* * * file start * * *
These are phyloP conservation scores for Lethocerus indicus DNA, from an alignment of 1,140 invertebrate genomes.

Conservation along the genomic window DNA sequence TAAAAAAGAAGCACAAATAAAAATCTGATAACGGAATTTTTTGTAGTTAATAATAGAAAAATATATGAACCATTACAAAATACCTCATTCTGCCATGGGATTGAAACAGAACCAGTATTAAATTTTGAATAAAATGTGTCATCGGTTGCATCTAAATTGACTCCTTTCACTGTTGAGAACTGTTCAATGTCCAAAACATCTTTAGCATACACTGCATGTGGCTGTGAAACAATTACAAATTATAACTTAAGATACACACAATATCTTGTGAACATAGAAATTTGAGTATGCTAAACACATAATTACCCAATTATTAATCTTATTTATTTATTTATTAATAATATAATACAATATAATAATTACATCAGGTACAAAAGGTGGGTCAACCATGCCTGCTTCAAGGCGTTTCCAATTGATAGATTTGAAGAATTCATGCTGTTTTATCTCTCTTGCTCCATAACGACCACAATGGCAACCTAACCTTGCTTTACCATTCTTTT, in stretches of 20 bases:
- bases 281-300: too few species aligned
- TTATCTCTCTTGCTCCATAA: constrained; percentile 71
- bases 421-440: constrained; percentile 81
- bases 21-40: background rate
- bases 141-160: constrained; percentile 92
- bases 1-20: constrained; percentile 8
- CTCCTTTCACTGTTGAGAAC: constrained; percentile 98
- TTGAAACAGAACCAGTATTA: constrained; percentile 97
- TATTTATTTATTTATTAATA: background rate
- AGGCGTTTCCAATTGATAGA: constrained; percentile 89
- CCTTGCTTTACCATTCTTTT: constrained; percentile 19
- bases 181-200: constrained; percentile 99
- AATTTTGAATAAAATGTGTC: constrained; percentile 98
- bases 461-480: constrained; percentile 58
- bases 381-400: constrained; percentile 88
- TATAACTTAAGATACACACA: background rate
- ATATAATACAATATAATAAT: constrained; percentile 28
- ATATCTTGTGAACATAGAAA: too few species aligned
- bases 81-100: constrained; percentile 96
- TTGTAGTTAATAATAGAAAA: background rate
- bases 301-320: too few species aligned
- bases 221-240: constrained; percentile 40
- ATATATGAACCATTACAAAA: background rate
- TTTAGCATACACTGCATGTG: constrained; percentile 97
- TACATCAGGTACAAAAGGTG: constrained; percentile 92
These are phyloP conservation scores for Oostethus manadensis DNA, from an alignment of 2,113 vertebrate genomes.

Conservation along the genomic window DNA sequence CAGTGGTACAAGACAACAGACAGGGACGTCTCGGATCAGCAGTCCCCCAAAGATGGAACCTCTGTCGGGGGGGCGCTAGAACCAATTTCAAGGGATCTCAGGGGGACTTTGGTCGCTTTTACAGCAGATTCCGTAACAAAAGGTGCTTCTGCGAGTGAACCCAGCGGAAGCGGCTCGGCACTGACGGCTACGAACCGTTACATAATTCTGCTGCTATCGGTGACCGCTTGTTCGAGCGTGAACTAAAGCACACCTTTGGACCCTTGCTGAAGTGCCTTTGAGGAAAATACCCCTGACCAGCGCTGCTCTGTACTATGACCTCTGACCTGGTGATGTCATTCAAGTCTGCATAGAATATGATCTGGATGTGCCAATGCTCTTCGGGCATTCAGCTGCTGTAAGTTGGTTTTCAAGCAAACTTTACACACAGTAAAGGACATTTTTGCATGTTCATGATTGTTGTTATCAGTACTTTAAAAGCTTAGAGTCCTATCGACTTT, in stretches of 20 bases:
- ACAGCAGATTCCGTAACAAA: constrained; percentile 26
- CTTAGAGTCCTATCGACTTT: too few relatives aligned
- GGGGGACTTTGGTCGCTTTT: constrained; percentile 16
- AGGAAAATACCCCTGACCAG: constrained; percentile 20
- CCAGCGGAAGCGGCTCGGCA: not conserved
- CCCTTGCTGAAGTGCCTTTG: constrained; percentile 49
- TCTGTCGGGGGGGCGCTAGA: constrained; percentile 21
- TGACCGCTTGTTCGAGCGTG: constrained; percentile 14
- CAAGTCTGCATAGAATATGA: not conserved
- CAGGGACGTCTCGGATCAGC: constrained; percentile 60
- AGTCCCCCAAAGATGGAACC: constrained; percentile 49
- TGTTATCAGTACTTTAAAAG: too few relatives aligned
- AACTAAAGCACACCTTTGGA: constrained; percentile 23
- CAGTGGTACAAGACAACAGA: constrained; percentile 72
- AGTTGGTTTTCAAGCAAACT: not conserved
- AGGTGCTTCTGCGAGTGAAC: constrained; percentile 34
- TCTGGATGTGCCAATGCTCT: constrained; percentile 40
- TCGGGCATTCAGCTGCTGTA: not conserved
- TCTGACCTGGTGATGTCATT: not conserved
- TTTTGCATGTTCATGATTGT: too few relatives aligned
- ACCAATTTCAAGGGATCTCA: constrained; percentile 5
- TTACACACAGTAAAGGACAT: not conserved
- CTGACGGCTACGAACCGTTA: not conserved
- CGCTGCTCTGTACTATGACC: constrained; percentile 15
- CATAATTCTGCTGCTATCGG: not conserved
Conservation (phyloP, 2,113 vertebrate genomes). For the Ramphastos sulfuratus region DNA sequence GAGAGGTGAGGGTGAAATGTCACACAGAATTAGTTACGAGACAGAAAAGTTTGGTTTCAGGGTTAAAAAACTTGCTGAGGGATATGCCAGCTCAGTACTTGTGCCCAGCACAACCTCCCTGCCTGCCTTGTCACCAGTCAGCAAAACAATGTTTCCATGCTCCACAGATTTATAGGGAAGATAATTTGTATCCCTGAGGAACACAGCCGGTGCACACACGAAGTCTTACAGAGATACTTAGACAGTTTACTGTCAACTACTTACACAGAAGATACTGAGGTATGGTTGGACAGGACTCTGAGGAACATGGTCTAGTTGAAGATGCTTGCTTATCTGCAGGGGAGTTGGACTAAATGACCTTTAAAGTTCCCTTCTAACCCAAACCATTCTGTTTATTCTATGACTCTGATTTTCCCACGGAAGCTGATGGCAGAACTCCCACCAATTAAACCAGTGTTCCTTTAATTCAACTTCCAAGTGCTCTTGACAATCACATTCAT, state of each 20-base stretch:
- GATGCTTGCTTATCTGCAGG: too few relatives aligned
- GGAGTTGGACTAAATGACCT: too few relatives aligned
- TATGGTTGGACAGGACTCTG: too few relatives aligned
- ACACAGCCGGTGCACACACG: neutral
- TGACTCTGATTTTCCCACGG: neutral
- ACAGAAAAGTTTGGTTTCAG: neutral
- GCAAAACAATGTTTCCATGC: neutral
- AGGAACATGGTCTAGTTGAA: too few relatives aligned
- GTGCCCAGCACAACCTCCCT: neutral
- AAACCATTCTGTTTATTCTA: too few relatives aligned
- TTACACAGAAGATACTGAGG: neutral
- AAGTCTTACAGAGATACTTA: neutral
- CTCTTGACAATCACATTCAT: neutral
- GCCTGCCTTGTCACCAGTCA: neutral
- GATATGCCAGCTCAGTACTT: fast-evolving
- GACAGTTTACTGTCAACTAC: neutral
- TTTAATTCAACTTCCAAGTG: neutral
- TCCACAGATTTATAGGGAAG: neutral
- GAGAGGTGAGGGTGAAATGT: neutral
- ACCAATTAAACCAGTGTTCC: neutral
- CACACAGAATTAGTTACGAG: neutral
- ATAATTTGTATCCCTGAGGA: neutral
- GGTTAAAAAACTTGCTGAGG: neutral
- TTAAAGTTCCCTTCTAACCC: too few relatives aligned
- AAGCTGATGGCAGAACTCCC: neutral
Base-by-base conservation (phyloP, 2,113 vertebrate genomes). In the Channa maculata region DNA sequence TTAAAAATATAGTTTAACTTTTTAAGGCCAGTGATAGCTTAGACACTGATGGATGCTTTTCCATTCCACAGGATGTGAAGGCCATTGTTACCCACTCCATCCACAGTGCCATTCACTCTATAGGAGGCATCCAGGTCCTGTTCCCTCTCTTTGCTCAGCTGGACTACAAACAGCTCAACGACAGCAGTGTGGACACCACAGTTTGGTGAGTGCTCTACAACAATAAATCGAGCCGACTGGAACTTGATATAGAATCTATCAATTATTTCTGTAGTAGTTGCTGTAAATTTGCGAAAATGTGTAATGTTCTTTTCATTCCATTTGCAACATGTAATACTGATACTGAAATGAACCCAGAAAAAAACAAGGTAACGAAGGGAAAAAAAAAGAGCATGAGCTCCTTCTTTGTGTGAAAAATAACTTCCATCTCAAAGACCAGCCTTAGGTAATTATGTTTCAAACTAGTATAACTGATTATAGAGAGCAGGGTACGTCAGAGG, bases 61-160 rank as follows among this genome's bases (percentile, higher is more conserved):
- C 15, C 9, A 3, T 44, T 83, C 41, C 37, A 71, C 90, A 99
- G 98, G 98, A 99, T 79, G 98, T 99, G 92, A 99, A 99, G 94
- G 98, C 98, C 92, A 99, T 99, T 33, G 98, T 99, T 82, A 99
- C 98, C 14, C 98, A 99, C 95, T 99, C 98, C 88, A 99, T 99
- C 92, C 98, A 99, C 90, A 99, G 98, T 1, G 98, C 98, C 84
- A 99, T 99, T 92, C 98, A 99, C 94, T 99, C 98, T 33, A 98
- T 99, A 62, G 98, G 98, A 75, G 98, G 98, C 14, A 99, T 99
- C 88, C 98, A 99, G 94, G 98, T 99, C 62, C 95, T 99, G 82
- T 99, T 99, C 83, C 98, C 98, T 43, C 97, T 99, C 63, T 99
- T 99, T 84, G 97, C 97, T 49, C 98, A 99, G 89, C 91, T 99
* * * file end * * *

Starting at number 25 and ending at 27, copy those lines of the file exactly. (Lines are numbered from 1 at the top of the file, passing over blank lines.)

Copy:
- ATATATGAACCATTACAAAA: background rate
- TTTAGCATACACTGCATGTG: constrained; percentile 97
- TACATCAGGTACAAAAGGTG: constrained; percentile 92